Late Sunday afternoon, Detroit coach
"Don't you ever go conservative on me.''
"I won't, coach,'' said Stafford.
Schwartz was happy enough about the Lions' first win in 21 months. But also he was happy with his quarterback, and he wanted to be sure he used this opportunity for a teaching moment, to reinforce to Stafford why the Lions drafted him in the first place -- for his arm, for his confidence, for his moxie.
One play in Sunday's game thrilled Schwartz about Stafford. With less than three minutes left and Detroit nursing a 19-14 lead, the Lions had a second-and-nine at their 21. Washington had three timeouts left, so the Lions needed two first downs to bleed the clock down to zero. On this play, Detroit offensive coordinator
"I think our coaches were freaking out on that one,'' said Stafford.
Maybe, but the big coach wasn't. "I'm very happy with Matthew's development,'' Schwartz told me Monday night. "That's the kind of play a mature quarterback makes -- he knows when to take a smart chance.''
Big win for the Lions. Maybe bigger for Detroit, in a couple of ways. Schwartz emphasized to his team -- and to me -- that the season has to be bigger than breaking the 19-game losing streak. "Sunday's game was great,'' he said. "The atmosphere in the stadium felt like a playoff game. We've got to get to the point where a Week 3 win isn't celebrated like a playoff win. We're a 1-2 football team. Nothing more. We need to get this win behind us and get ready to play a great game every week. We need to expect to win every week, not just hope to win. Hope is not a good strategy.''
When I spoke with Stafford, I reminded him that he told me at the Scouting Combine, about how much he wanted to play for the Lions. I was so skeptical of his comment that I asked his parents, independent of each other, what team they thought their son wanted to play for. Both said Detroit right away. "That's the way I felt then, and that's how I feel now,'' he said.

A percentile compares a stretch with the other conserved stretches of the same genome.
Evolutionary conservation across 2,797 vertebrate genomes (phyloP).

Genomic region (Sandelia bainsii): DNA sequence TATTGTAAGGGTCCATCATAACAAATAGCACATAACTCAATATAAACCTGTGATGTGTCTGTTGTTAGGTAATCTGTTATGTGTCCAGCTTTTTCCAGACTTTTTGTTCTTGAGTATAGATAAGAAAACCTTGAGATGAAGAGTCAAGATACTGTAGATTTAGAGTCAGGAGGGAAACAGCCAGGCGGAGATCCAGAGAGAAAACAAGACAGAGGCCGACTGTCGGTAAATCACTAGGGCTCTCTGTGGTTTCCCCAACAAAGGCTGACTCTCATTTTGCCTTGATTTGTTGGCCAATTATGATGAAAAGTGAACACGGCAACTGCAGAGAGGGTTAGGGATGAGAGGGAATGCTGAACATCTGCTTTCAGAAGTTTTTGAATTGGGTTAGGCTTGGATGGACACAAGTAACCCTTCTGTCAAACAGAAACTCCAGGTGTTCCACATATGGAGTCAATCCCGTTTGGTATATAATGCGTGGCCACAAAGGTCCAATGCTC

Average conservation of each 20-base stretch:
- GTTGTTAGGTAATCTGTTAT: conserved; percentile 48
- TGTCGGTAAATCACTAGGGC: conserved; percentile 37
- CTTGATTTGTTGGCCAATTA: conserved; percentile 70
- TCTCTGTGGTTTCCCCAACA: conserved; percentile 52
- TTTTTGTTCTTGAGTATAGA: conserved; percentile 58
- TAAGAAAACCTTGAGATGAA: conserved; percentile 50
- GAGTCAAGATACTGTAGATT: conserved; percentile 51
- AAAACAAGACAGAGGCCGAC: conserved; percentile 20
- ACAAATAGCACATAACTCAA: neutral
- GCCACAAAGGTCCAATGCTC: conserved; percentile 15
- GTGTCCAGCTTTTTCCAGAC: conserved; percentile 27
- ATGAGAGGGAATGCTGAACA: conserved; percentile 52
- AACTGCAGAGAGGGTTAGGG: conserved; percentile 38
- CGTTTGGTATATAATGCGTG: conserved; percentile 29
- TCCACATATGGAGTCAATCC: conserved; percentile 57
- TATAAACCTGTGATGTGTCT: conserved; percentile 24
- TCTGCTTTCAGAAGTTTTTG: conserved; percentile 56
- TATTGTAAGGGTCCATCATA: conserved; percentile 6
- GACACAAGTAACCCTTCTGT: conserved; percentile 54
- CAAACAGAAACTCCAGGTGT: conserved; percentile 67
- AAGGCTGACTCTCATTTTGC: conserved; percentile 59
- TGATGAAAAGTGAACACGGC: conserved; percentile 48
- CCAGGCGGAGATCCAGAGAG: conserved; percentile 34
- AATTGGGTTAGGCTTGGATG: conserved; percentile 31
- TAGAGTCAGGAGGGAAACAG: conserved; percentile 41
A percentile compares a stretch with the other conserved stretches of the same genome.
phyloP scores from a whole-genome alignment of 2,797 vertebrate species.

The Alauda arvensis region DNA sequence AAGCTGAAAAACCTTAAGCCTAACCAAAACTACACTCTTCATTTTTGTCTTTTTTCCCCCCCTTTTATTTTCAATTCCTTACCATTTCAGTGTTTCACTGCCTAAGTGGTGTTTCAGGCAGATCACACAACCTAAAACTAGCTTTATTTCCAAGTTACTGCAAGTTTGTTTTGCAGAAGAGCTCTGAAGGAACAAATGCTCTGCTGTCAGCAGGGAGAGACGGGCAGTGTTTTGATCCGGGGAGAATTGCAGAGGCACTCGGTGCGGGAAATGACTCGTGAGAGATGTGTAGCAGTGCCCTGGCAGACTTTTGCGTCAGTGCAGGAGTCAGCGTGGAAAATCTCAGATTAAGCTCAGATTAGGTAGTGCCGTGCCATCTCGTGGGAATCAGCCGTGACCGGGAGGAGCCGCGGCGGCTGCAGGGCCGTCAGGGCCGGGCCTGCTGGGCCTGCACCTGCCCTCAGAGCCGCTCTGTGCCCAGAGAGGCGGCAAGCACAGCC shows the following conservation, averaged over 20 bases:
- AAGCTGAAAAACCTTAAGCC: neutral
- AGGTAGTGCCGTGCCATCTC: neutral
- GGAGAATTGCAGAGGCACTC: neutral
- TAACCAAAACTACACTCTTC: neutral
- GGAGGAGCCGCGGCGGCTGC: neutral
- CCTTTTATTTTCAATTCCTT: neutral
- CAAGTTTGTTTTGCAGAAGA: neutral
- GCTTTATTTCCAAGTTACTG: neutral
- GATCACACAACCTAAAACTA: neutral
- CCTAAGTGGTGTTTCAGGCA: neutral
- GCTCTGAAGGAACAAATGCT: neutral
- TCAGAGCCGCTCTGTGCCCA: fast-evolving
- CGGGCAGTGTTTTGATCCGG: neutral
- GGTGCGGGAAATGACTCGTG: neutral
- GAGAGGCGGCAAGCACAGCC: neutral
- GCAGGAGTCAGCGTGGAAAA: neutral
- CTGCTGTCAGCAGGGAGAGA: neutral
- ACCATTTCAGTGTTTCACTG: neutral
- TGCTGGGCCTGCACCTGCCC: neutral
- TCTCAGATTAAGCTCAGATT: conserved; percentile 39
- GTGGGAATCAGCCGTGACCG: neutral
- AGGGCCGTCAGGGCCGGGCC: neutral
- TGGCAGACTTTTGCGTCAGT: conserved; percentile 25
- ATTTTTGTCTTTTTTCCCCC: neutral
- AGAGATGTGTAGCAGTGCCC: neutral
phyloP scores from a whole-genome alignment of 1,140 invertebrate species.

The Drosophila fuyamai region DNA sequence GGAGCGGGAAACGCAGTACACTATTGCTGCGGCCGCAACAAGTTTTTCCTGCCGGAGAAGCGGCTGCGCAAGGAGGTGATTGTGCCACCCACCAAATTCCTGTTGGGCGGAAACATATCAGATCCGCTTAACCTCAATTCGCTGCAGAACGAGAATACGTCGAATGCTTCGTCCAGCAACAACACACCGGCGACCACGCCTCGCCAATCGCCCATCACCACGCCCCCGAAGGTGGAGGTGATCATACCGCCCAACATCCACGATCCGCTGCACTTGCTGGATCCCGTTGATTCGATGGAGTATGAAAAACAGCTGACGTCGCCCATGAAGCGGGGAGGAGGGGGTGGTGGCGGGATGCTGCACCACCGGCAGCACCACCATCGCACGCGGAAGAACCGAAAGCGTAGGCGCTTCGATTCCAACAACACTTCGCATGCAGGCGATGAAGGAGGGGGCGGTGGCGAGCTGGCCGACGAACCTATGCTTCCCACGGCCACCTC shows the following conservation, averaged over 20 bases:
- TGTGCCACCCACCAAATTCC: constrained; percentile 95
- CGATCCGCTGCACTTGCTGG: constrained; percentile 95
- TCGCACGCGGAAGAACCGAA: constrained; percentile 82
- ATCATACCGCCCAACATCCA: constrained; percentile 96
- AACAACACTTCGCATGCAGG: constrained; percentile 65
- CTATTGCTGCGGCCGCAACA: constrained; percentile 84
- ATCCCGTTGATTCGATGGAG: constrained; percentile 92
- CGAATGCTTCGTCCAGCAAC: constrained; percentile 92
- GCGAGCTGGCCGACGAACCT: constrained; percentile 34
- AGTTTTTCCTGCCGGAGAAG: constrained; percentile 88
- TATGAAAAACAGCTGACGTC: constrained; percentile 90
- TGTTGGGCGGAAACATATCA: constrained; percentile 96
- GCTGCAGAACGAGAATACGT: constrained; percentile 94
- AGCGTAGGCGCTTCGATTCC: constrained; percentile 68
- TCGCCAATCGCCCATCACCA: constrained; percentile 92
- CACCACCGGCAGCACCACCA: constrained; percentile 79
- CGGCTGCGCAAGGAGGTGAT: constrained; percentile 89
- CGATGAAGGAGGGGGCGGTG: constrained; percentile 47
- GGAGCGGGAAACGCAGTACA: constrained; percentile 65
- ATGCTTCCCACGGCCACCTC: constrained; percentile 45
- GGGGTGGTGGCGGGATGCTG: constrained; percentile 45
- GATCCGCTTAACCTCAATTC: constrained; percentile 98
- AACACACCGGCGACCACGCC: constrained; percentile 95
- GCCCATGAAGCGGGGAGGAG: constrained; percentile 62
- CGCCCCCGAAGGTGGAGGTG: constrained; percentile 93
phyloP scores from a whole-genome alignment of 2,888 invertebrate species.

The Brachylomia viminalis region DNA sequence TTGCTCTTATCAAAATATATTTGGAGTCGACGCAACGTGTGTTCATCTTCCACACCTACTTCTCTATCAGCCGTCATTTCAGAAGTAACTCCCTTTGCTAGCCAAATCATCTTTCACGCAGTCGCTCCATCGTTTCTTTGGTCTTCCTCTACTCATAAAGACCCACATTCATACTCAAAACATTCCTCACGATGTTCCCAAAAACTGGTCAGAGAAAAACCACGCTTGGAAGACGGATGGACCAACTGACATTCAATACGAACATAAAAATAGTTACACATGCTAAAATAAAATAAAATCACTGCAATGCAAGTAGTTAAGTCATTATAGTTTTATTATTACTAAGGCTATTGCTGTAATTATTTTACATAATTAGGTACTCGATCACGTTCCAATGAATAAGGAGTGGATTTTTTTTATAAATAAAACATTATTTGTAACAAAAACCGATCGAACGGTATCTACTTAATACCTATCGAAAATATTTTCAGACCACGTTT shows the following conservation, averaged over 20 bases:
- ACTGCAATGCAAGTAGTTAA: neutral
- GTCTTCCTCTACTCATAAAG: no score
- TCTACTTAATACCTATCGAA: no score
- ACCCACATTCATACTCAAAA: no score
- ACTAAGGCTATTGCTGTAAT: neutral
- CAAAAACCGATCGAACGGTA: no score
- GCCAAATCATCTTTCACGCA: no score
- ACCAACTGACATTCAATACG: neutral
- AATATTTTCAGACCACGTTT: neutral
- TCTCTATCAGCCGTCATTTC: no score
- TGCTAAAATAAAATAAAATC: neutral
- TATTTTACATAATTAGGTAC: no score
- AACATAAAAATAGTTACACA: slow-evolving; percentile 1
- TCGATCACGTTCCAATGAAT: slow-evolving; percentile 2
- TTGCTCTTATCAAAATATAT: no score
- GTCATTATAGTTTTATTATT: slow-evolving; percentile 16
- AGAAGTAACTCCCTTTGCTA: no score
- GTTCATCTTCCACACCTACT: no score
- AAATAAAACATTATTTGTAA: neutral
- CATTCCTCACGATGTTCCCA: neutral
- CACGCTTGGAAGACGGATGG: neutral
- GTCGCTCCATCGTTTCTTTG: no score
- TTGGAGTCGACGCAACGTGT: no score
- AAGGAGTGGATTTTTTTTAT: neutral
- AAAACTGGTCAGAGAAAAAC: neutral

Any qualms when he sees how quickly the Jets have put it together with fellow rookie QB
"Never,'' he said. "Maybe it'll take longer here than it does for Mark in New York, but that's OK. We're going to get it done here."
Getting it done there includes playing for a depressed city and region. Both men feel it. Schwartz took his top three draft picks -- Stafford,
"It was not a made-for-TV moment, '' said Schwartz. "I just wanted to make sure those guys knew where they were playing -- and how important they are to this community.''
The Lions are going to have some lean days. The next three weeks: at Chicago, Pittsburgh, at Green Bay. But as long as their young coach and young quarterback understand it's about the long haul, they should exit 2009 with more hope than the team has had in some time.
Two other comments before the e-mail:
1. Carolina fans shouldn't fixate on whether
2. I couldn't agree more with the comment this morning by
Now for your e-mail:
Well, the Raiders want the story to go away, obviously.
All Sanchez has to do is penetrate the plane of the goal line with the ball in his possession, which he did. That's different entirely from what Louis Murphy did in the end zone. When you go to the ground with a catch, and the ball moves perceptibly in his possession because it has contacted the ground, the officials have to call that an incompletion.
I don't think the offensive gameplan was bad at all the other day, Todd, and thanks for your comments. The 49ers front seven is underrated, and remember that Childress understands very well who he has at quarterback. He doesn't want
It'd be one thing if Fisher had lost his locker room, which he has not done. But I'll make this not-so-profound statement: If a coach who piloted his team to the best record in the conference last year, and who is 31-17 over the last three years, is in trouble with one shaky year, then no coach west of
There's one problem with your case, which I agree is compelling and I have much empathy with: Once you let the genie out of the bottle, how are you going to put it back in? If unemployment in Detroit is 29 percent this year and you show the games locally, there are two problems. If it's still 29 percent next year, how do you black out the games again, and how do you sell tickets to a struggling fan base when the fans know the games are going to be on local TV? And then what do you do in Jacksonville if unemployment continues to creep up? How does